Dolores Davies | Crest Road
At the Ad Hoc Development Review Process Citizens’ Advisory Committee’s last meeting on May 18, the RRM Design Group presented its second draft of the Design Guidelines for residential development in Del Mar. An initial draft was presented to the Committee and for public comment at its April meeting.
At the May meeting, Jami Williams with RRM first reviewed the project goals for the design guidelines, which include:
• removing subjectivity from the process;
• providing clear expectations for future development;
• helping to interpret the intent of the Community Plan and the Municipal Code;
• allowing new development while maintaining the existing character of Del Mar;
• and providing an easy to use document that will be useful to the public.
In her presentation, Williams noted that the Design Guidelines will include a robust appendix, including a Glossary of Terms pertaining to the DRB process and a checklist. In addition to ensuring that the Guidelines are usable and clear to neighbors, residents, applicants, and architects, it is essential that they work effectively as a helpful complement to the DROs for the DRB.
While the Guidelines reflect substantial feedback from the committee and members of the public, Williams and her RRM colleague identified specific areas of the draft where they felt further refinement and feedback was needed. For example, given Del Mar’s diverse topography, lot sizes, and preferences in different parts of the city, there is a need to call out and identify certain development standards that might pertain to specific areas such as the beach colony and the North Hills area. How is this best accomplished and how should those specific guidelines be highlighted so they can be effectively utilized?
Another area of discussion surrounded the use of photo-graphy vs. illustrations throughout the document. It was expressed that photographs of desirable and undesirable developments are not going to be as helpful to architects or builders as illustrations that signify the optimal approach on a a steep slope, for example, which would help to achieve the desired result. It was agreed that some photos would be helpful, more illustrations were needed. Also the photos included should reflect the type of residential development that might occur in Del Mar, and not development that one would see in Carmel Valley, or some other planned development community.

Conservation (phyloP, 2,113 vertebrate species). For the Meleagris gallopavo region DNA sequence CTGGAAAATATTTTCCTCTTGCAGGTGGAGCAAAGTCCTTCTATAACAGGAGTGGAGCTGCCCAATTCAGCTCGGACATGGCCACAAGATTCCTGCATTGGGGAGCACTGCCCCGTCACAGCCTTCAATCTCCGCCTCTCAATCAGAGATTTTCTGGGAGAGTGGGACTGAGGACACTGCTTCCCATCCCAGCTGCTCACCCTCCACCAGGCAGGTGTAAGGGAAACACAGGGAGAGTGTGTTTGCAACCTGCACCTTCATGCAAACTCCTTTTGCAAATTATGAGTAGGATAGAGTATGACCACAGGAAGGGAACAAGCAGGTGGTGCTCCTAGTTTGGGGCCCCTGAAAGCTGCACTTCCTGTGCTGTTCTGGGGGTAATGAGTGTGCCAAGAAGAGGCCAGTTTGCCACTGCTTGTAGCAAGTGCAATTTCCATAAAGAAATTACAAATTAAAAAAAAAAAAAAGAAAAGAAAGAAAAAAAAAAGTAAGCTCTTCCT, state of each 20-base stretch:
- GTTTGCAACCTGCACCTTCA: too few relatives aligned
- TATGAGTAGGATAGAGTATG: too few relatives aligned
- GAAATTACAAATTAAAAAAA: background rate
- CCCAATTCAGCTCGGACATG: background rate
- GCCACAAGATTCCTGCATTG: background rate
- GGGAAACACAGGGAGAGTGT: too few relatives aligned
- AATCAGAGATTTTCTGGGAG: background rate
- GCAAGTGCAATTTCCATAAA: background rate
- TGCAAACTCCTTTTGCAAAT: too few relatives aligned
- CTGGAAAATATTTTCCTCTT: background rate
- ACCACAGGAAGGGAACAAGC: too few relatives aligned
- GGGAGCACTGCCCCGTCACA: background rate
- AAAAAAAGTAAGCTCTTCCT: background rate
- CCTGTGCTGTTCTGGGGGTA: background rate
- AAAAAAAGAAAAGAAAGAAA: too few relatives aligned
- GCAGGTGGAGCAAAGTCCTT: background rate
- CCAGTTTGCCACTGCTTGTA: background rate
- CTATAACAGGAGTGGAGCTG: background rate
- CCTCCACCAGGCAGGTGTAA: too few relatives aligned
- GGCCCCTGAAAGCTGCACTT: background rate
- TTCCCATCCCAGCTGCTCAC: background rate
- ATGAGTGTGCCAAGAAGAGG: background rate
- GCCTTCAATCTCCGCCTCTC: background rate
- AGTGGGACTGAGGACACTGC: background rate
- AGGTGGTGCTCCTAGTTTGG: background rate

Discussion also occurred regarding standards that were needed for bluff and canyon areas, and the fact that currently, the city did not have any guidelines outside of the Bluff, Slope and Canyon (BSC) overlay zone, which only applied to specific areas. Members of the committee agreed that elements of the BSC overlay zone that could provide more specificity in terms of desired development approaches on properties abutting bluffs, canyons, and other natural landforms would be very helpful.
Another major topic of discussion related to views, and the need to have more clarity and detail that would define and guide development in situations where existing views could be impacted by development. While many in Del Mar thought exclusively of the ocean when views were discussed, it was noted that non-ocean views that were also deemed desirable, such as trees, sandstone and other natural formations, needed to be addressed. In general, members of the public and the committee agreed that including more specific definitions and drawings depicting what is permitted and discouraged in terms of view encroachment would be very beneficial. It was also noted by RMM that they would attempt to provide a greater level of detail and definition in terms of bulk and mass. While the Design Guidelines are still in the early draft stage, members of the committee and the public expressed that they were pleased with the progress made to date and agreed that the consultant was on the right track. RMM will now work on the next iteration of the guidelines for additional public and committee review and input for a July meeting.